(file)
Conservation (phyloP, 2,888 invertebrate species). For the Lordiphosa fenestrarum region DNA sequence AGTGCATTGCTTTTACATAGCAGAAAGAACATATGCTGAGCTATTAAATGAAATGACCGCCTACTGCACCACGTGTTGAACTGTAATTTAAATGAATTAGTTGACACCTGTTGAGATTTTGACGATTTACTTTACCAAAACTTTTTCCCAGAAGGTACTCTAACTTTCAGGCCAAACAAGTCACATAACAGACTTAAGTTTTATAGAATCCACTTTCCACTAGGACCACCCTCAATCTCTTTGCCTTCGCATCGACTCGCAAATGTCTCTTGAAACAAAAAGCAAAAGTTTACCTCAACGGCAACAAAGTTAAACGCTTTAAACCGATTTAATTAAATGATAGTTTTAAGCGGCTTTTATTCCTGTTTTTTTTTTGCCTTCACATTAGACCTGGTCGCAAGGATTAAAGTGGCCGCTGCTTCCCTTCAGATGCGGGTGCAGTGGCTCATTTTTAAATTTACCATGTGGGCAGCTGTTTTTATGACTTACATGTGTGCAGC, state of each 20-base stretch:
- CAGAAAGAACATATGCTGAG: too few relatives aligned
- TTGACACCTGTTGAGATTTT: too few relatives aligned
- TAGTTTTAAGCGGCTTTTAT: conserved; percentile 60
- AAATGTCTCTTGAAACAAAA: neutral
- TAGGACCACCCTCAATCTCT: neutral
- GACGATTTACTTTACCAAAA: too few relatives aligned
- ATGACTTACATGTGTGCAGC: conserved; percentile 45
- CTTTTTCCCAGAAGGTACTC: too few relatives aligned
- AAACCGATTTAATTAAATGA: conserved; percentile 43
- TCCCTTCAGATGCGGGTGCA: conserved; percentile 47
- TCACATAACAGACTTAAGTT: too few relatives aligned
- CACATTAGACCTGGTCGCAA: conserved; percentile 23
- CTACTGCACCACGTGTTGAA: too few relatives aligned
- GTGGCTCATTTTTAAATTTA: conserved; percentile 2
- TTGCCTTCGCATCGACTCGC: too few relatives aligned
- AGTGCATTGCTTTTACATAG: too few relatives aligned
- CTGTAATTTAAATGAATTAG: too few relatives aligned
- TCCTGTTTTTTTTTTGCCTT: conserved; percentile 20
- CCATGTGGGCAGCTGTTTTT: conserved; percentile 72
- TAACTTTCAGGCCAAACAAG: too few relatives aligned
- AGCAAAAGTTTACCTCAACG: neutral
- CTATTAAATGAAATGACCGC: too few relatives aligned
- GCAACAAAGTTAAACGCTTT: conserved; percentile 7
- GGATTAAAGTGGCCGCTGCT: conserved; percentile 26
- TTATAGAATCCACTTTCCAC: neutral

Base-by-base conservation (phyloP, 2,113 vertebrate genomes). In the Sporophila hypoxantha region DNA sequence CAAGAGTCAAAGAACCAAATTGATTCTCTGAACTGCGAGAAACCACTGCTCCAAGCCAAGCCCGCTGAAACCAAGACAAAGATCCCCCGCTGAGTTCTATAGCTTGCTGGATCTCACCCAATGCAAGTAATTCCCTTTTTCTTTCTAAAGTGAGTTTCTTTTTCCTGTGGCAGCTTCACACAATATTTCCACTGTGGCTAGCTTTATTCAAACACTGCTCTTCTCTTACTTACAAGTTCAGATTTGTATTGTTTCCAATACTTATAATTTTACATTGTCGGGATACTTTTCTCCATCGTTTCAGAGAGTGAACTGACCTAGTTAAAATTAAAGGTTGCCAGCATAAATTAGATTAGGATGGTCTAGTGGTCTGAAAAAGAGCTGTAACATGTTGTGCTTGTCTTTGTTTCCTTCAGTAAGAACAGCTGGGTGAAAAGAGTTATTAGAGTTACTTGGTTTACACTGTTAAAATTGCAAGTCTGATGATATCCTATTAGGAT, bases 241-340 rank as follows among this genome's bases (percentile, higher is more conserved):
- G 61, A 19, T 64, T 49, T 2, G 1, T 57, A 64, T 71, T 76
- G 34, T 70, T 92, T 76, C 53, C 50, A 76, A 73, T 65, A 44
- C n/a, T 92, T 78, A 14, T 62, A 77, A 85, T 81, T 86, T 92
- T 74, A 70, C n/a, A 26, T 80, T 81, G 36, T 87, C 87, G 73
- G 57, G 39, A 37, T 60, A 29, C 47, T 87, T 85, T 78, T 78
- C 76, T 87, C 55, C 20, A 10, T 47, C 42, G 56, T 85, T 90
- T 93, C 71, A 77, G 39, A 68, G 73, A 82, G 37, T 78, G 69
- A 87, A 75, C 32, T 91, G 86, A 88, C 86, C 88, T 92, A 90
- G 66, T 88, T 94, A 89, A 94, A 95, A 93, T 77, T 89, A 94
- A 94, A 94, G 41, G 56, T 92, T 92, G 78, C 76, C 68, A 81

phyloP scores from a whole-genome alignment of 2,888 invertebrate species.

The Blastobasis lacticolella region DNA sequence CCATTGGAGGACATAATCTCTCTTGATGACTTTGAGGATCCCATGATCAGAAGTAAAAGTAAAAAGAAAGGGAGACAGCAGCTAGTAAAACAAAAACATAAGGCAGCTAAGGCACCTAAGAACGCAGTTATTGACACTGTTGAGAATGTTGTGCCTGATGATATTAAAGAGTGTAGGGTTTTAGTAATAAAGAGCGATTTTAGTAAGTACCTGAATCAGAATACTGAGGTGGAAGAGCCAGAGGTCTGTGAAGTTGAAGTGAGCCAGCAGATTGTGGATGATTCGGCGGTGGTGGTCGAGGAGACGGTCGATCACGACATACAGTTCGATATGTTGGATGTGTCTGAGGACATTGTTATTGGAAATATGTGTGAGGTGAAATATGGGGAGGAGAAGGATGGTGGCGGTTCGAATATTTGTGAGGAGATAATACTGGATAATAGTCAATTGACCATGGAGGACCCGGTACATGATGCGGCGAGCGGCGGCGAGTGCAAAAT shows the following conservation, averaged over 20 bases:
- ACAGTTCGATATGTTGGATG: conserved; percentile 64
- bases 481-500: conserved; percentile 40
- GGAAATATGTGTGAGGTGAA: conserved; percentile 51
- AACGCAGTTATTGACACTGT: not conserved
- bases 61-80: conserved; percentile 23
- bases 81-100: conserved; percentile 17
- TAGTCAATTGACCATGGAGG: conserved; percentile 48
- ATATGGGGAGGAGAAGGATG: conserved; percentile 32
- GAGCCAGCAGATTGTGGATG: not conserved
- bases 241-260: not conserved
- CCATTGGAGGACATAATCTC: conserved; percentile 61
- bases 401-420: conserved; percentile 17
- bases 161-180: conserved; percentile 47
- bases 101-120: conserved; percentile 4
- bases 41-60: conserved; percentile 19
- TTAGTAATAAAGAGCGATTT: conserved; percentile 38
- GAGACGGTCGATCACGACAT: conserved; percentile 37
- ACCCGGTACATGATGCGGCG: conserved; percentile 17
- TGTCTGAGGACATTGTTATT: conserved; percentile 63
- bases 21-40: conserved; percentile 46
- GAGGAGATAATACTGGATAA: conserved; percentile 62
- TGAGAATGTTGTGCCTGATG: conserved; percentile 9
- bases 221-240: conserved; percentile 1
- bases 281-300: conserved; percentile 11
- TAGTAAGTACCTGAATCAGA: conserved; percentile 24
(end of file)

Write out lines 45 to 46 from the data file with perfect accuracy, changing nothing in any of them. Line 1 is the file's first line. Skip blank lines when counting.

- bases 81-100: conserved; percentile 17
- TAGTCAATTGACCATGGAGG: conserved; percentile 48